Mother's fish diet boost to baby
Children whose mothers eat fish regularly during pregnancy develop better language and communication skills, research suggests.
The findings are based on analysis of the eating habits of 7,400 mothers.
A fish diet seemed to lead to better language and social skills in children as young as 15 months.
The research, by the University of North Carolina, published in the journal Epidemiology, also looked at mercury levels in umbilical cords.
In the US, mothers-to-be are warned against eating more than 12 ounces of fish a week because of the effect of mercury poisoning on their unborn child.
Fish is a source of many nutrients that can be beneficial during pregnancy
But the researchers found that in the UK, where mercury levels in seafood are relatively low, the benefits of eating fish in moderation outweighed the risk of contamination.
Julie Daniels, from the University of North Carolina, studied women taking part in the Children of the 90s project based at the University of Bristol.
She found that 70% of the women said they ate fish at least once a week.
The largest effect of a fish diet seemed to be in children's understanding of words.
In tests carried out at 15 months children whose mothers ate fish at least once a week scored 7% higher than those whose mothers never ate fish.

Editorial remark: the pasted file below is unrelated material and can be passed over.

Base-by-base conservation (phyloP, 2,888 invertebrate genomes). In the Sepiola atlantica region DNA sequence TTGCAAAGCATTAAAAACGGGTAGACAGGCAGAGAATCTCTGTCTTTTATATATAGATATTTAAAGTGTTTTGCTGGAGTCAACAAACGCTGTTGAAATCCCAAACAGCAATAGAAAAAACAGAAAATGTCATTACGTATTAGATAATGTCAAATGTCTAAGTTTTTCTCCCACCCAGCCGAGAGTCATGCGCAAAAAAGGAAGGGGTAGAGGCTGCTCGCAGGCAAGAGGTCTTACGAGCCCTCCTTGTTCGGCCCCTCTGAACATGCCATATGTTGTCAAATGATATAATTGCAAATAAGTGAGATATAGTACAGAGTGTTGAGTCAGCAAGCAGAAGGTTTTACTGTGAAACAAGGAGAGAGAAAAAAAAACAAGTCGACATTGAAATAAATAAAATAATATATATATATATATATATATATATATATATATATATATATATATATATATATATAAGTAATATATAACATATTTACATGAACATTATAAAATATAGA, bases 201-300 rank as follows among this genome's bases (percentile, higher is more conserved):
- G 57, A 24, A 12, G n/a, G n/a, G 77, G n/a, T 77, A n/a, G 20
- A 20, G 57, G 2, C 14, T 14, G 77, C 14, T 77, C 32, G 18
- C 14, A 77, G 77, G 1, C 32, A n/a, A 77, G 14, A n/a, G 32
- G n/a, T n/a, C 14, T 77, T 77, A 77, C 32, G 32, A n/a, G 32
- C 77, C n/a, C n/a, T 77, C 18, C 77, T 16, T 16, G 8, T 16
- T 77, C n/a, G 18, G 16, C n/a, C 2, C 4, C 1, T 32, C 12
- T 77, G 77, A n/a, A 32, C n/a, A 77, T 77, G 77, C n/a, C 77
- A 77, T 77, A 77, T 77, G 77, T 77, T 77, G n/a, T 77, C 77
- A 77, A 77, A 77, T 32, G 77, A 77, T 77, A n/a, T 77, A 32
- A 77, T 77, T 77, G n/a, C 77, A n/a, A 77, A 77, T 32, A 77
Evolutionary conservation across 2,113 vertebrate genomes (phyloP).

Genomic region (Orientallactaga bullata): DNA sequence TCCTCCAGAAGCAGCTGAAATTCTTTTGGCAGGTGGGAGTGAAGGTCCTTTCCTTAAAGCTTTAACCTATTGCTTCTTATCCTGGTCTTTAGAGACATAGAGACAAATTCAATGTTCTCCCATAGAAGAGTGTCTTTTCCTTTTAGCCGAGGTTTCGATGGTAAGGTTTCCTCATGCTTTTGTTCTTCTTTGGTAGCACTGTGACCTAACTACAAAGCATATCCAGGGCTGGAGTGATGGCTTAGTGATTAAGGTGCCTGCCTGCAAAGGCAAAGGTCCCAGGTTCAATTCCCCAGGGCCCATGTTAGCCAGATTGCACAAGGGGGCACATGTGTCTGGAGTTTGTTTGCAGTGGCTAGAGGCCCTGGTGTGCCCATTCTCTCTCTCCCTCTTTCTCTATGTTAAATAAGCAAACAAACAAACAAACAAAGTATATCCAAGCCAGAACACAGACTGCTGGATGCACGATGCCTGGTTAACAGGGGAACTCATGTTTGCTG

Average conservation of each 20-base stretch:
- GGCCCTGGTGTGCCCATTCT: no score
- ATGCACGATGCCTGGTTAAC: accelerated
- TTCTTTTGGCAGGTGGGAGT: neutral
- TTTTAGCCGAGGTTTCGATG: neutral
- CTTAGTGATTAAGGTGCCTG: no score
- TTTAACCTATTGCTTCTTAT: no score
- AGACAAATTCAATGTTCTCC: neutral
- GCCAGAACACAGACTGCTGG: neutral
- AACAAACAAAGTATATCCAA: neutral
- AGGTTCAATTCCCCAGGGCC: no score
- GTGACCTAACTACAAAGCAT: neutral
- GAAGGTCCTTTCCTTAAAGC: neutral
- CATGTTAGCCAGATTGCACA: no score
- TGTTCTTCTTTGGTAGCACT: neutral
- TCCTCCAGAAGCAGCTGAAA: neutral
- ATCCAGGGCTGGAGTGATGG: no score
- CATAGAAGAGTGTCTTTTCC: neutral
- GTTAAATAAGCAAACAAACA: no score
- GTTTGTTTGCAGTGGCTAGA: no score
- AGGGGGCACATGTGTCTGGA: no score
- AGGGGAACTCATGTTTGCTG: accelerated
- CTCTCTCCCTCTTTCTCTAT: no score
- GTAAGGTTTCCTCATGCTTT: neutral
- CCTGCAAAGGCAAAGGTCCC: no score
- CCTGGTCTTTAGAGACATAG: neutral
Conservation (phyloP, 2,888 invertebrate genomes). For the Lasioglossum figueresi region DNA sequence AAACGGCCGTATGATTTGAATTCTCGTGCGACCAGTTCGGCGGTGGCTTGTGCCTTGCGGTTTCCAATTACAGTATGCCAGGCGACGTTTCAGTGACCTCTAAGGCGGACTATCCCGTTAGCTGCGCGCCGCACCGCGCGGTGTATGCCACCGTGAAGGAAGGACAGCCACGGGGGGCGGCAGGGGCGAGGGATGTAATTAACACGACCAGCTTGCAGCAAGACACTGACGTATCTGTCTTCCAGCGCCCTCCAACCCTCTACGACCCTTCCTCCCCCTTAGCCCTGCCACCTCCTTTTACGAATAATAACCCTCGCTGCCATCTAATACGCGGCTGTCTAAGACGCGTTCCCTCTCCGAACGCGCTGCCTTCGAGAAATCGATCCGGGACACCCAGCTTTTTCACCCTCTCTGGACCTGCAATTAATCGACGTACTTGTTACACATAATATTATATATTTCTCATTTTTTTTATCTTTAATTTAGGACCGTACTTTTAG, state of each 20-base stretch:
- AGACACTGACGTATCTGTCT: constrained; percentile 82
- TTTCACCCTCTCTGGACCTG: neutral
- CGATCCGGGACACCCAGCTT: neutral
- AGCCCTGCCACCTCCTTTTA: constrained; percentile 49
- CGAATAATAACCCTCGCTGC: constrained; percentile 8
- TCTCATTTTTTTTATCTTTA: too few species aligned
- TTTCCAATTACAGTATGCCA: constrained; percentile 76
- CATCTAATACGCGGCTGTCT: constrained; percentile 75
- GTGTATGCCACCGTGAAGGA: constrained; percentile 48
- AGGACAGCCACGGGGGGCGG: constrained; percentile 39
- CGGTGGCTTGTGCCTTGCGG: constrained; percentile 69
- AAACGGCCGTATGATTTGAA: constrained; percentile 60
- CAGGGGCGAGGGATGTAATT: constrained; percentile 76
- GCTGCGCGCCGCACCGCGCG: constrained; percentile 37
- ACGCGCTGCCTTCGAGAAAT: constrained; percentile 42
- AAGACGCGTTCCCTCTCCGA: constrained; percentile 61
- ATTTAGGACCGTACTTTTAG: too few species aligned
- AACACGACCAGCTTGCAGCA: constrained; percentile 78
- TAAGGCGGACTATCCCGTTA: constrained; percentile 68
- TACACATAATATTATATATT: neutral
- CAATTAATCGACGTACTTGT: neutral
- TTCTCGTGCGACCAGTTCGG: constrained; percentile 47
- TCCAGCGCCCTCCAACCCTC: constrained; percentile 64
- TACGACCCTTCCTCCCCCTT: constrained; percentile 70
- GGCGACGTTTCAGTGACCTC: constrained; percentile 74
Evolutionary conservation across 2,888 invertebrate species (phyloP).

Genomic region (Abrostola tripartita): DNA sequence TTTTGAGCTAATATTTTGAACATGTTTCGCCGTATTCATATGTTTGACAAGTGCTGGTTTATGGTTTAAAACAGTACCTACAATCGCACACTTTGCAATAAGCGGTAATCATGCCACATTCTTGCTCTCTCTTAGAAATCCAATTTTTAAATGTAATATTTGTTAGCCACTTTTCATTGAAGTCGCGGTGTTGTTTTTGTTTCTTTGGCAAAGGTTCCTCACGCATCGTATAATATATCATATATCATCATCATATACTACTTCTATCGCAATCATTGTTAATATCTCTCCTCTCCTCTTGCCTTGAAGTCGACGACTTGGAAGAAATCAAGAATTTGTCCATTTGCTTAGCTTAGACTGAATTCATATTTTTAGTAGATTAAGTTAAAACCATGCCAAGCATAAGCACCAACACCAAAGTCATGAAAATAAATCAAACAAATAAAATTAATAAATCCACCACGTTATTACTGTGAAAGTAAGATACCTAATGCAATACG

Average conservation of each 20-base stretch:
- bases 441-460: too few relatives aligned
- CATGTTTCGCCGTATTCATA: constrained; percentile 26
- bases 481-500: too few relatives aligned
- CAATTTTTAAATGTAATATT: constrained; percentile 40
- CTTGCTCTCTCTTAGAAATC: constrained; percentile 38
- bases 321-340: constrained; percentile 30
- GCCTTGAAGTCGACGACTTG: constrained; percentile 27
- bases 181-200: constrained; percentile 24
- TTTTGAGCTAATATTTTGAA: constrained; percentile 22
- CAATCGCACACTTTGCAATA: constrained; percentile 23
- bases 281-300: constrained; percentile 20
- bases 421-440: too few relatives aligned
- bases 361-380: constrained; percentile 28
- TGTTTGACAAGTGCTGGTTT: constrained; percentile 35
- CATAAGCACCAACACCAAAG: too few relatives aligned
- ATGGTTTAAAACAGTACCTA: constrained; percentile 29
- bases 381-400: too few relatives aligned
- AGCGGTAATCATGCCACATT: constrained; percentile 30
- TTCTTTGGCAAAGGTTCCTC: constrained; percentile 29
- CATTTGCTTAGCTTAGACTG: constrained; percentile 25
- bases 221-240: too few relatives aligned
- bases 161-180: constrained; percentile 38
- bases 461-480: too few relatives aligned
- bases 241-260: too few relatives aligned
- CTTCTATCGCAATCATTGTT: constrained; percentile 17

Similar but less marked patterns were seen in tests on social activity and language development.
Scores were also higher among children who ate fish at least once a week before their first birthdays.
Ms Daniels said: "Fish is a source of many nutrients that can be beneficial during pregnancy, as well as a source of contaminants such as methyl mercury.
"Previous investigations of fish intake in relation to neurodevelopment have focused on possible damage from contaminants while the potential benefits have been relatively unexplored."
The researchers examined the umbilical cords of 1,200 babies for the presence of mercury and found overall levels were low.
While they found higher concentrations in women who ate fish, there was no link found in the developmental tests.
The researchers also found that eating four ounce portions of fish between one and three times a week was enough to produce benefits. Higher levels of consumption did not seem to have any greater effect.
The researchers conceded that more research was needed to assess the benefits of eating fish in areas with a higher level of mercury pollution.
Dr Anne Nugent, a nutrition scientist at the British Nutrition Foundation, told BBC News Online certain types of oily fish such as salmon and tuna contained omega-3 fatty acids, which were necessary for the normal growth and development of the foetal brain and nervous system.
"Whilst this study does not specify how often the mothers ate oily fish, whether the infants were breast or bottle-fed or whether after weaning the infants consumed fish as part of their diet, it does suggest that eating fish during pregnancy has beneficial effects.
"More studies are needed to confirm the effects observed on cognitive function."
The UK Food Standards Agency recommended on Thursday that women of childbearing age should eat a maximum of two portions of oily fish a week.
Others can eat up to four portions a week.
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